In Germany paleontologists often have graduated in geoscience study programs. At some universities, such as my Freibergian alma mater, paleontology is mostly taught as a branch of geology dealing with fossils for the purpose of solving geoscientific problems: Fossils provide information about the age of sedimentary rocks (biostratigraphy) or their maturity (see for example: conodont alteration index) or formation conditions (biofacial analysis) or are relevant for paleogeographic reconstructions (paleobiogeography) or for paleoclimatic inference. As a matter of fact fossils are useful and paleontology is not the end in itself, no art pour l'art...
...and so forth. Perhaps some of you heard a similar story.
There are some advantages, though, when you are coming from the geological side: You know your rocks and minerals alright. You have learned how to draw maps and what geoinformation is and all those analytical methods for rock samples and how to get a picture of an ancient biotope from sedimentological criteria and how to find the most fossiliferous places and strata.
In my M.Sc. studies of geology/paleontology I was supposed to chose 3 out of 13 electives, including petrology, tectonics/geodynamics, geology of mineral deposits, geochemistry, sedimentology, pedology, hydrogeology, geotechnics, paleontology, mathematical geology/ geoinformatics and mineralogy. I did a bit of everything with the exception of hydrogeology and focussed on all that non-applied basic research stuff, including paleontology and tectonics.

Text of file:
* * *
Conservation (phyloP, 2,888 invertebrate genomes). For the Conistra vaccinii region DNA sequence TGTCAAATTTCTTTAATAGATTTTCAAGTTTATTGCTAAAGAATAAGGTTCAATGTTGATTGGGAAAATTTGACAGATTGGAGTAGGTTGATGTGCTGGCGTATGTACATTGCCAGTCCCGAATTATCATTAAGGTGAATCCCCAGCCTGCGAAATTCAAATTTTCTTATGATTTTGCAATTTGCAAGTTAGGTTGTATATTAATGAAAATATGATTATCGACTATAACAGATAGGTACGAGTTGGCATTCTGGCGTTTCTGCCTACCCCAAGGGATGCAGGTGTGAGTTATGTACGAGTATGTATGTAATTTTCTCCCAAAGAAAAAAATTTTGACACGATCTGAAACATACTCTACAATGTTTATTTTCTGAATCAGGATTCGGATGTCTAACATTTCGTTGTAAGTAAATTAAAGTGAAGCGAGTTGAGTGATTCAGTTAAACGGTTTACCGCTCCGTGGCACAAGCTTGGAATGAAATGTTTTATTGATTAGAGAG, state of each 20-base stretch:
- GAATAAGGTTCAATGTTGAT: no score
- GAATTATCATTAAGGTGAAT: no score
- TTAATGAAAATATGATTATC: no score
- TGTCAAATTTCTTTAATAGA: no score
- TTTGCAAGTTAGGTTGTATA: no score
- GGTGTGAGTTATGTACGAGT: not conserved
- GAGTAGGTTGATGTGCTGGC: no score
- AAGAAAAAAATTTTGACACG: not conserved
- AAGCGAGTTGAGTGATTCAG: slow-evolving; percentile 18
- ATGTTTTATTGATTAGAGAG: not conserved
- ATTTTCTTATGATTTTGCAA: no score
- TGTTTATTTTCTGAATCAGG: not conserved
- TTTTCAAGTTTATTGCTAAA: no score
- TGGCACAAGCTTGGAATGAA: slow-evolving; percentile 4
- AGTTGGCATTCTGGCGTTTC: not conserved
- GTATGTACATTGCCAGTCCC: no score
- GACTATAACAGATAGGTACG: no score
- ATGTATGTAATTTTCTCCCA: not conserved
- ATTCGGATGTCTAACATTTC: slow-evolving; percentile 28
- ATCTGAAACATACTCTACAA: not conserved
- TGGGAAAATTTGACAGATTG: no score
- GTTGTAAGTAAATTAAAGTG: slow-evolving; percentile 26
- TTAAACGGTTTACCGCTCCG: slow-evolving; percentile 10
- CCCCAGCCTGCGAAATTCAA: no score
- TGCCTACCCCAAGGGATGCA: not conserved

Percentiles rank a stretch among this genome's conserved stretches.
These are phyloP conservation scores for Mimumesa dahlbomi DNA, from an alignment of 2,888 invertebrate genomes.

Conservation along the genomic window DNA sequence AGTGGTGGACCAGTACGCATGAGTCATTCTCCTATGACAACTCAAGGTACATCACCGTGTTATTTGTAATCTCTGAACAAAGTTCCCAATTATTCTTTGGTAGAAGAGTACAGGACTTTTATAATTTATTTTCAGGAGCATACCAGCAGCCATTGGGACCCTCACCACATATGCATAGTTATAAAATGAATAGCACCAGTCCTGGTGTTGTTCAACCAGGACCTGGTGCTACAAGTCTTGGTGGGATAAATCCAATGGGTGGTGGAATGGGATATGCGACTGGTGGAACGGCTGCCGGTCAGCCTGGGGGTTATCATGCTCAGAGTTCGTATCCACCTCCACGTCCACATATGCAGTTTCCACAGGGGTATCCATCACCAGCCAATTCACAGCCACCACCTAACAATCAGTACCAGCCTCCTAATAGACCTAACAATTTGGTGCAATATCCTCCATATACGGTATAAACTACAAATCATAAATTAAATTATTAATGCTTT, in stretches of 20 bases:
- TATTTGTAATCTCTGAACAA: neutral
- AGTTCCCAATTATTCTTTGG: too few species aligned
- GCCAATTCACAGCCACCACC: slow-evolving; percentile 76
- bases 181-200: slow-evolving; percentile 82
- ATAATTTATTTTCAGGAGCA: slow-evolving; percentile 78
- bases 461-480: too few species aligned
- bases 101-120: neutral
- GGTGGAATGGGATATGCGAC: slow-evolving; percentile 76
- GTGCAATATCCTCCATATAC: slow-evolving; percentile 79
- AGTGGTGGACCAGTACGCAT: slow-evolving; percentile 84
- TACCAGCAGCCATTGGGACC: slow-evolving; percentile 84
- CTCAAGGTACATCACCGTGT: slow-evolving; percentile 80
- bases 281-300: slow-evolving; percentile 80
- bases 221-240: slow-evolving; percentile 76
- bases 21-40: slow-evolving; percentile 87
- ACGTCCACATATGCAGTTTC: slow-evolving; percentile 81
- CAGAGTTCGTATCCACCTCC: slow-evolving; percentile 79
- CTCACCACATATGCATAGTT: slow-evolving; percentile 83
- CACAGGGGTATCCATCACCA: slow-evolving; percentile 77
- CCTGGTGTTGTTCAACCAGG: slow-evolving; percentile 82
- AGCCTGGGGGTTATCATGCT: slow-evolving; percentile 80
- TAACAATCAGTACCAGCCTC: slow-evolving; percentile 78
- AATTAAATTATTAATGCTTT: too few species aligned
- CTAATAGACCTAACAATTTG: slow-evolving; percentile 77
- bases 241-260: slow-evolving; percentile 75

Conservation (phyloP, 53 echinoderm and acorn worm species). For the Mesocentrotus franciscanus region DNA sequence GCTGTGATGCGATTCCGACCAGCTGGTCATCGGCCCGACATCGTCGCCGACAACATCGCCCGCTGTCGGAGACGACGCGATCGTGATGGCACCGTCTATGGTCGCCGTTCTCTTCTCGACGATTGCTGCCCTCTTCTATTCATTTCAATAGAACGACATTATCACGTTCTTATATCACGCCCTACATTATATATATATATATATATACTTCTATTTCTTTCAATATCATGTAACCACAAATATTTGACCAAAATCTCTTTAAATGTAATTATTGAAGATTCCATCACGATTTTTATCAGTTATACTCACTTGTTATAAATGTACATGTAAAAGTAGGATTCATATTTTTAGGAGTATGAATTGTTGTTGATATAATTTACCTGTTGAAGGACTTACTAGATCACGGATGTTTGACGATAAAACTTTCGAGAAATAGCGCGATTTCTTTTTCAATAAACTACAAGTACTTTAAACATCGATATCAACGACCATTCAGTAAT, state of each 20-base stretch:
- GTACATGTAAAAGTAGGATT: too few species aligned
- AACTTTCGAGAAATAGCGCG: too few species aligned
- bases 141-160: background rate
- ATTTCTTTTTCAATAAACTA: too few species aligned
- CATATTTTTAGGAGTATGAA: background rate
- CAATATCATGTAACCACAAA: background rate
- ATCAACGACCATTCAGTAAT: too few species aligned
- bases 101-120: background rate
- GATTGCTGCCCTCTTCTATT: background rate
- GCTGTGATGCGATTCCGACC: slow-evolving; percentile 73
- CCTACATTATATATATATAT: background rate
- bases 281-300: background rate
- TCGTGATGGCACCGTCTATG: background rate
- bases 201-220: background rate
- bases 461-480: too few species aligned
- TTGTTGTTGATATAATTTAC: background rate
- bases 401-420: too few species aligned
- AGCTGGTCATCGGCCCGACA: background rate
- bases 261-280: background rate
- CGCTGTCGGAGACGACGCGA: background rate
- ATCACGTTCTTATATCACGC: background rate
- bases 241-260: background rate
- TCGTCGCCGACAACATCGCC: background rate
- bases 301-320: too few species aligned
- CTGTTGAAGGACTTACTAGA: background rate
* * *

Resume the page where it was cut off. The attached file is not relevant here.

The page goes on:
And when the project in Kyrgyzstan started somewhat later than expected I did - not only for reasons of timing - my master thesis on fissures and normal faults in the Ethiopian rift (see here). Over the years I found more and more links between tectonics and paleontology including rather subtle ones. Some posts will help me to keep them in mind.
Landmark Towers at First and Mission Move Forward
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